|Hutmacher, Bob - UC DAVIS, CA|
|Jaynes, Jesse - TUSKEGEE UNIV, AL|
Submitted to: Aflatoxin Workshop
Publication Type: Abstract Only
Publication Acceptance Date: December 8, 2005
Publication Date: December 15, 2005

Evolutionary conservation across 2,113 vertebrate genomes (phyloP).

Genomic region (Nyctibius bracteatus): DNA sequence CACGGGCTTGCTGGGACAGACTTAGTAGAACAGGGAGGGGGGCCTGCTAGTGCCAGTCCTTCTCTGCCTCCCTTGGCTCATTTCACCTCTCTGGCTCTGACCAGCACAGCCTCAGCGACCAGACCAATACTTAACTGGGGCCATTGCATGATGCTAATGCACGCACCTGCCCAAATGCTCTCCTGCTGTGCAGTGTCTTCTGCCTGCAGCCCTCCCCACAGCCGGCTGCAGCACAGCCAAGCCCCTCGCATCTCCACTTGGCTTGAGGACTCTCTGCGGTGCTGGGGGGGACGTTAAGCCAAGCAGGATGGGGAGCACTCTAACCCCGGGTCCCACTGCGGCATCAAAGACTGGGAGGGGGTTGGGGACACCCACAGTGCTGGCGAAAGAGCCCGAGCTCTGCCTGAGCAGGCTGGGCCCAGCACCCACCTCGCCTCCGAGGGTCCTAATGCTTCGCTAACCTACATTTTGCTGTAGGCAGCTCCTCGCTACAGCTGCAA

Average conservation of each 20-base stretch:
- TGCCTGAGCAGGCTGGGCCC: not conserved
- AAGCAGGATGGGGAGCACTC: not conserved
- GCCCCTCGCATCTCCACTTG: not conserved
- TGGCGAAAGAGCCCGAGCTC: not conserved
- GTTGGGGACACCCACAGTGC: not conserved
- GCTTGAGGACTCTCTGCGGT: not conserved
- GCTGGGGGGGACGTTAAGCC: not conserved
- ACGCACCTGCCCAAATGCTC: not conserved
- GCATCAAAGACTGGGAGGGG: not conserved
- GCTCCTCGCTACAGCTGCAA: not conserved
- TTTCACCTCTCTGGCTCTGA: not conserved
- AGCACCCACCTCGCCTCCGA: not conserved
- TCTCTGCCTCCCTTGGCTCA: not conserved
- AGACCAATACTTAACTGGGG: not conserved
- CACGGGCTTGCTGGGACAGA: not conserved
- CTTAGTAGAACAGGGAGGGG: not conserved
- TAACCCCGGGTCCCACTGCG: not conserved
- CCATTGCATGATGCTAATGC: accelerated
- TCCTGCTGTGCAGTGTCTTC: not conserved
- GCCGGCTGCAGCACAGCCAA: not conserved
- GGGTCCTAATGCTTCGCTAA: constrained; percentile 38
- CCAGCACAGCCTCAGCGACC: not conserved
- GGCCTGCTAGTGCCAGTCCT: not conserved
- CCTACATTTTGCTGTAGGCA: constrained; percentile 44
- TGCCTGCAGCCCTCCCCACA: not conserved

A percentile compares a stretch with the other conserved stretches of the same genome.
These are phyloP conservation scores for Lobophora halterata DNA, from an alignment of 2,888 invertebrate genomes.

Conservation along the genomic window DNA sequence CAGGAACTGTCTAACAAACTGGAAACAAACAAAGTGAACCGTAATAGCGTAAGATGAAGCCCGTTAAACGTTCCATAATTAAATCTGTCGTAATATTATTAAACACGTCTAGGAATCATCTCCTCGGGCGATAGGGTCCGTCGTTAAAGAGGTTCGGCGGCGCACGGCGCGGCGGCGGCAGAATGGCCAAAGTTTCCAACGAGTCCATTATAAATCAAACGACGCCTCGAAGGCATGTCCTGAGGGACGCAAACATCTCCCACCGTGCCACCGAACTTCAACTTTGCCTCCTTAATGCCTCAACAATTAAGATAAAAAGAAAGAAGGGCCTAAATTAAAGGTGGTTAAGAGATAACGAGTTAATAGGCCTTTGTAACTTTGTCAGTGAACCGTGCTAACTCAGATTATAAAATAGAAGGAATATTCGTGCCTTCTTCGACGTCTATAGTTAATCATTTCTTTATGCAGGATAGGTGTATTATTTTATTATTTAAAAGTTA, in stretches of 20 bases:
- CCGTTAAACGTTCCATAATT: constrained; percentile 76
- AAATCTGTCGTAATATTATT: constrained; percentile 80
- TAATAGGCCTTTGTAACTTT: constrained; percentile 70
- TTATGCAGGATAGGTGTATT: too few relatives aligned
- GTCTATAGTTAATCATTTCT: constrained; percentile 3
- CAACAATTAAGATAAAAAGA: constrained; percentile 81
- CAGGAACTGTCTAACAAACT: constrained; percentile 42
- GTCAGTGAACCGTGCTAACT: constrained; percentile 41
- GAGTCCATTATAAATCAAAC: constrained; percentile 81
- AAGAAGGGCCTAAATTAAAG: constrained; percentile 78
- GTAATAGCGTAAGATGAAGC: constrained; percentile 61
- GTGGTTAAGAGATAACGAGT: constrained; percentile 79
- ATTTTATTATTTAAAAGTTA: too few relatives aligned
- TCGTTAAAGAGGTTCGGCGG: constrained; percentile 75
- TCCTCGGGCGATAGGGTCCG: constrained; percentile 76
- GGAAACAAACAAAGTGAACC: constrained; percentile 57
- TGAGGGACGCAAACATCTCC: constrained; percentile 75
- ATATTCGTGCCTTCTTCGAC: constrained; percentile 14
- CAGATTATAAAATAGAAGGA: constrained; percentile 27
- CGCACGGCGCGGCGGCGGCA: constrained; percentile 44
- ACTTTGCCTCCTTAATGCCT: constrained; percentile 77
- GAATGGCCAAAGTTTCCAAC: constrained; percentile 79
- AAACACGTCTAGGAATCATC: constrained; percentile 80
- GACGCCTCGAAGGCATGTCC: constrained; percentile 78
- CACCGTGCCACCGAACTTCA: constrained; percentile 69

Citation: Rajasekaran, K., Ulloa, M., Hutmacher, B., Cary, J.W., Jaynes, J.M., Cleveland, T.E. 2005. Genetic engineering of cotton for resistance to phytopathogens including Aspergillus flavus [abstract]. 18th Aflatoxin Elimination Workshop, p. 111. Technical Abstract: Fertile, transgenic cotton plants expressing the synthetic antimicrobial peptide, D4E1, were produced through Agrobacterium-mediated transformation (Rajasekaran et al. 2005). PCR products and Southern blots confirmed integration of the D4E1 gene, while RT-PCR of cotton RNA confirmed the presence of D4E1 transcripts. In vitro assays with crude leaf protein extracts from T0 and T1 plants confirmed that D4E1 was expressed at sufficient levels to inhibit the growth of Fusarium verticillioides and Verticillium dahliae compared to extracts from negative control plants transformed with pBI-d35S'-uidA-nos (CGUS). Although in vitro assays did not show control of pre-germinated spores of Aspergillus flavus, bioassays with cotton seeds in situ or in planta, inoculated with a GFP-expressing A. flavus, indicated that the transgenic cotton seeds inhibited extensive colonization and spread by the fungus in cotyledons and seed coats. In planta assays with the fungal pathogen, Thielaviopsis basicola, which causes black root rot in cotton, showed typical symptoms such as black discoloration and constriction on hypocotyls, reduced branching of roots in CGUS negative control T1 seedlings, while transgenic T1 seedlings showed a significant reduction in disease symptoms and increased seedling fresh weight, demonstrating tolerance to the fungal pathogen. Field evaluation of T2 progeny for Fusarium wilt (Fusarium oxysporum f.sp. vasinfectum (FOV) Atk. Sny & Hans) race 1 was carried out in sandy soil that also exhibited presence of root-knot nematodes (Meloidogyne incognita). R2 progenies of four independent transformation events expressing the antifungal peptide D4E1, a transgenic control entry with the GUS marker gene and the original non-transgenic variety (Coker 312), along with commercial Acala (G. hirsutum) and Pima (G. barbadense) cultivars were included in the field evaluation. Entries were planted in a randomized complete block design with four replications on 10 feet long plots. Plant survival rate, foliage damage symptoms, vascular root staining, presence of root-knot and agronomic data have been collected for these entries. Preliminary observations indicated that the transgenic entries showed a healthy, higher germination stand (up to 68%) than the controls (43%). We hope to complete the initial field evaluation this year (2005) and the promising lines will be re-tested for pathogen resistance including pre-harvest-resistance to A. flavus.